A comedic drama, written as a "sequel" to a classic Ibsen play, is coming to the Zootown Arts Community Center only a few years after its award-winning Broadway run.
Director and playwright Roger Hedden saw "A Doll's House, Part 2," in his native New York several years ago, and thought it was a perfect fit for an independent production with two longtime collaborators, Salina Chatlain and Rick Martino.
Hnath's script picks up 15 years after Nora walked out on her former life in a famous ending. While it's literally a sequel to the 1870s play with a period setting, he employs contemporary language. It's also written as such that you don't need to have seen Ibsen's original work to appreciate it.
"You get to follow her journey," Hedden said. "She's a woman who did the ultimate sort of action to get out of being stuck in a role that she felt that she had been raised to do, and was just a role. And once she gets back, she comes back with a task she has to accomplish, and finds herself getting drawn into different roles."
Chatlain, who plays Nora and also saw the work on Broadway, said that balance is intriguing since "playing those roles is kind of her only recourse to get what she wants" even though she doesn't excel at any of them.
Martino plays the husband, Torvald, and came out of "retirement" at the urging of Hedden, who called him a "fantastic" actor.
The play is funny, with "smart people facing off in debates with each other," although he hesitated to describe it as intellectual for fear of making it sound dry.
In the New Yorker, Hilton Als wrote, "Hnath’s invigorating ninety-minute, intermissionless work, is an irresponsible act — a kind of naughty imposition on a classic, which, in addition to investing Ibsen’s signature play with the humor that the nineteenth-century artist lacked, raises a number of questions, such as 'What constitutes an individual achievement in this age of the simulacrum, when everything owes something to something else?' "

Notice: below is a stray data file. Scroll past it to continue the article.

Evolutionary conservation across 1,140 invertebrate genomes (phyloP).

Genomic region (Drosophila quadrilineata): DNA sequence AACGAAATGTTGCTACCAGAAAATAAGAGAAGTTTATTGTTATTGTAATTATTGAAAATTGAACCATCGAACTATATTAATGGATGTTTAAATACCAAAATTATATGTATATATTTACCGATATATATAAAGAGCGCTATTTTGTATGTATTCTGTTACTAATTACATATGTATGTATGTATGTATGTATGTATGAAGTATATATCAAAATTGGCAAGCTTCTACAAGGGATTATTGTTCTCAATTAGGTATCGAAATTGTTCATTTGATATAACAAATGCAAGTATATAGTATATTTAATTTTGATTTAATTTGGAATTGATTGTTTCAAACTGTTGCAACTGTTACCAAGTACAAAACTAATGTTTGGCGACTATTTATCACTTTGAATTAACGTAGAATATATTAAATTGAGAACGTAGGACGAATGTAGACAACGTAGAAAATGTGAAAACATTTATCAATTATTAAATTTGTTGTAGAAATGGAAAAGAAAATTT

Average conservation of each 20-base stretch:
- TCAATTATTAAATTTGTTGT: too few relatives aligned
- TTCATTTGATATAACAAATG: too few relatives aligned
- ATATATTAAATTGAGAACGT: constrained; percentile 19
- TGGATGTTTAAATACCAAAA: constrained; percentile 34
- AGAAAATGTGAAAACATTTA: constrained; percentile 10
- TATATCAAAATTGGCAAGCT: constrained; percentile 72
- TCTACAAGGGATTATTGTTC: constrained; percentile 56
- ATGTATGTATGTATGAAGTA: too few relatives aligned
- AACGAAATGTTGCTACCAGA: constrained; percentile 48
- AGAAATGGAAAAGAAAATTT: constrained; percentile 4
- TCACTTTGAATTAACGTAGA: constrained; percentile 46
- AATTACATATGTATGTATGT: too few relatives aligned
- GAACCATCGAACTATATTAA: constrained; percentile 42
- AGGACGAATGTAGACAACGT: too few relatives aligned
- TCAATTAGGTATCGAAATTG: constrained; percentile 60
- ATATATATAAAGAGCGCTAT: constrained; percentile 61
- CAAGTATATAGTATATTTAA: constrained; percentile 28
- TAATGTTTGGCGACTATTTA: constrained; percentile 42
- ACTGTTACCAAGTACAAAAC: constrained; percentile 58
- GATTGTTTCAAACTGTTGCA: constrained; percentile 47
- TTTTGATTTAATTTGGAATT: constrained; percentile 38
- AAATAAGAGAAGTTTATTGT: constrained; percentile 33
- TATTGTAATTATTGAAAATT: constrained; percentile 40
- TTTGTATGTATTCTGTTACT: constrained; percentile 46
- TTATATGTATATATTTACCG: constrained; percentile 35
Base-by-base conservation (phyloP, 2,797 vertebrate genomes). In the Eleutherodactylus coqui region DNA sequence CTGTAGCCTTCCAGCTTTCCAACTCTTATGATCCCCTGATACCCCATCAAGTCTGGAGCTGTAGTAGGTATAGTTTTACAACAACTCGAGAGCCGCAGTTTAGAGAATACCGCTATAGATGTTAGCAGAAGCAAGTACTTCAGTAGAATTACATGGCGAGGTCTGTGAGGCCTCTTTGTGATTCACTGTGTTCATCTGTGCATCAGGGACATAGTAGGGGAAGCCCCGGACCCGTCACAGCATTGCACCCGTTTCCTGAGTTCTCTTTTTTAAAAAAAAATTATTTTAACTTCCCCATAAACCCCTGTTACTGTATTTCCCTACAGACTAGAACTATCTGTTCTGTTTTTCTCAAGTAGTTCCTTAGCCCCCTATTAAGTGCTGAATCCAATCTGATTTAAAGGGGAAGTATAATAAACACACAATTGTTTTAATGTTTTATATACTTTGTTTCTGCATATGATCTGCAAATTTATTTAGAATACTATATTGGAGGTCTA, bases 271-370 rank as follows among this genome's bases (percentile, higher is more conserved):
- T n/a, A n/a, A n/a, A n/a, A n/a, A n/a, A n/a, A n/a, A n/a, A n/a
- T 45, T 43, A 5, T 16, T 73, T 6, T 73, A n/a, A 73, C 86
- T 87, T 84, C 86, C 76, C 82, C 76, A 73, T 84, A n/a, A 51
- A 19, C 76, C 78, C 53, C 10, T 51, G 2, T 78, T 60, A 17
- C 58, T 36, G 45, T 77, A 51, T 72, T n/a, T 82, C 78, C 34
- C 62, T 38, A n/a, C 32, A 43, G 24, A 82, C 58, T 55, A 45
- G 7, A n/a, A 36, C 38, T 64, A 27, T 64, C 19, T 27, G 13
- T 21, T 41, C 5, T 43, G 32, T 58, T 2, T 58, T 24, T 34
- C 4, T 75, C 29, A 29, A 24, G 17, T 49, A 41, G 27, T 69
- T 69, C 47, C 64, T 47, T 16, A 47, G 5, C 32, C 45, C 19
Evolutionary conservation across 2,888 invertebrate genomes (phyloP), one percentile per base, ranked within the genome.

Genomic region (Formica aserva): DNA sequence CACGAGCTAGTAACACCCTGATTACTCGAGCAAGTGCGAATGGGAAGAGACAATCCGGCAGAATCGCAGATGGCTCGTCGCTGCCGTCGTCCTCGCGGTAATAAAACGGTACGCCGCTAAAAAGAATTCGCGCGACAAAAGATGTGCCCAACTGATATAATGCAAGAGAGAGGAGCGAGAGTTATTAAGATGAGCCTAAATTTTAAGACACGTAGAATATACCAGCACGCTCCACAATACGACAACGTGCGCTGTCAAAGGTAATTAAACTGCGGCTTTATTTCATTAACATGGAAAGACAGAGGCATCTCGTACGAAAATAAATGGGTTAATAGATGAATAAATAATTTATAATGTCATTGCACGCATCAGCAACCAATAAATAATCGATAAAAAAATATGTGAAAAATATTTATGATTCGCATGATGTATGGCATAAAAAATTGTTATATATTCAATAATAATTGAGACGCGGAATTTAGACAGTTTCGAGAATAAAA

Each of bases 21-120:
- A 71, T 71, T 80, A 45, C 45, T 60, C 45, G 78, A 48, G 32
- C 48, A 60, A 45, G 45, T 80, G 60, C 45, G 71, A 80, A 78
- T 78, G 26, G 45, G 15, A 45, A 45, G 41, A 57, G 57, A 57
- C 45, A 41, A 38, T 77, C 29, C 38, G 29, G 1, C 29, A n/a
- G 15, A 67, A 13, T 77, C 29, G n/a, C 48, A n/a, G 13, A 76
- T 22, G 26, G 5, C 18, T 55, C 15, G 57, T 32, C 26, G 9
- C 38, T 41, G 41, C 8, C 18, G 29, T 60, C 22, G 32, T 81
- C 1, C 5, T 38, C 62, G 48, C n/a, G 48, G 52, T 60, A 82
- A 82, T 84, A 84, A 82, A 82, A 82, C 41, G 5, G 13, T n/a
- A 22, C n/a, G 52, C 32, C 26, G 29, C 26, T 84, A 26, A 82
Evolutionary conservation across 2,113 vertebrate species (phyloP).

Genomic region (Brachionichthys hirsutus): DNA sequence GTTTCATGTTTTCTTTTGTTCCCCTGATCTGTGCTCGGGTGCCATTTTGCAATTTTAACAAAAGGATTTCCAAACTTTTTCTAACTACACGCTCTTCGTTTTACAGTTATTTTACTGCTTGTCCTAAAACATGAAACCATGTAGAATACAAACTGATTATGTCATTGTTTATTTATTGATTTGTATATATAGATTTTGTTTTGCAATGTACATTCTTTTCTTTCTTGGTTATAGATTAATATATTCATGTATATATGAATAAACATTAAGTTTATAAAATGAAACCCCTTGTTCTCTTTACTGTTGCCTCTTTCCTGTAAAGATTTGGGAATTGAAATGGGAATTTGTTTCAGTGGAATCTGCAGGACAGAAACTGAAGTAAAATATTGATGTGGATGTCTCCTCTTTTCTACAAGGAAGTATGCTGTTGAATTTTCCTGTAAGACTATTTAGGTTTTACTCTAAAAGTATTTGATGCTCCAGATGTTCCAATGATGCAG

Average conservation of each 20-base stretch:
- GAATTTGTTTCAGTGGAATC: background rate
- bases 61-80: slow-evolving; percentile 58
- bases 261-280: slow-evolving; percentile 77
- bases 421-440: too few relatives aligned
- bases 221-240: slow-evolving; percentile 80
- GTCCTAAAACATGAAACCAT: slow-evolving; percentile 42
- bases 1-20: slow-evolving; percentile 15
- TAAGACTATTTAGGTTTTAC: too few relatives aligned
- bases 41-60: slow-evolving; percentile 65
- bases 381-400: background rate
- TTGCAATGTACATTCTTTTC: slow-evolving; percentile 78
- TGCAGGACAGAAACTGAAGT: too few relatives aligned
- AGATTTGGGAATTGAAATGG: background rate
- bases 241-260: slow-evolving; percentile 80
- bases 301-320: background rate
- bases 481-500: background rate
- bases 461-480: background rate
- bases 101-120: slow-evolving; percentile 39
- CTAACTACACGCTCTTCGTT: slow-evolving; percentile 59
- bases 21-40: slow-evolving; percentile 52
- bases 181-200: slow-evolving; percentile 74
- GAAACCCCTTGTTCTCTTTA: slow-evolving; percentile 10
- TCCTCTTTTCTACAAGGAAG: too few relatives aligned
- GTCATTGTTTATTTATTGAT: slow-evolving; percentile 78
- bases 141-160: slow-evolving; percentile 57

The other parts are played by Teresa Waldorf and Haley Court, and Morgan Solonar is their stage manager. Producing the small-cast play is a much simpler endeavor with the new ZACC's performance space, the Show Room, which opened last fall.
This is will be the first straight play in the flexible performance space, which so far has hosted live music and comedy, a small-cast hip-hop musical, movie screenings and private events.
The old ZACC on the Northside had a small basement where groups could perform independent, i.e., low-budget, theater. The new space has many more amenities — such as a proper backstage and dressing rooms, for instance. While "Doll's House" will have a minimal set, the space for a backstage leaves room for cast members to exit. They plan on situating their "stage" on the floor and having several rows of raised seating, with help from Rocky Mountain Rigging. Missoula Community Theatre loaned costumes.
For this play, the ZACC's infrastructure solved many of the problems an audience member doesn't think of — borrowing lights, finding someone to help build a set on a budget.
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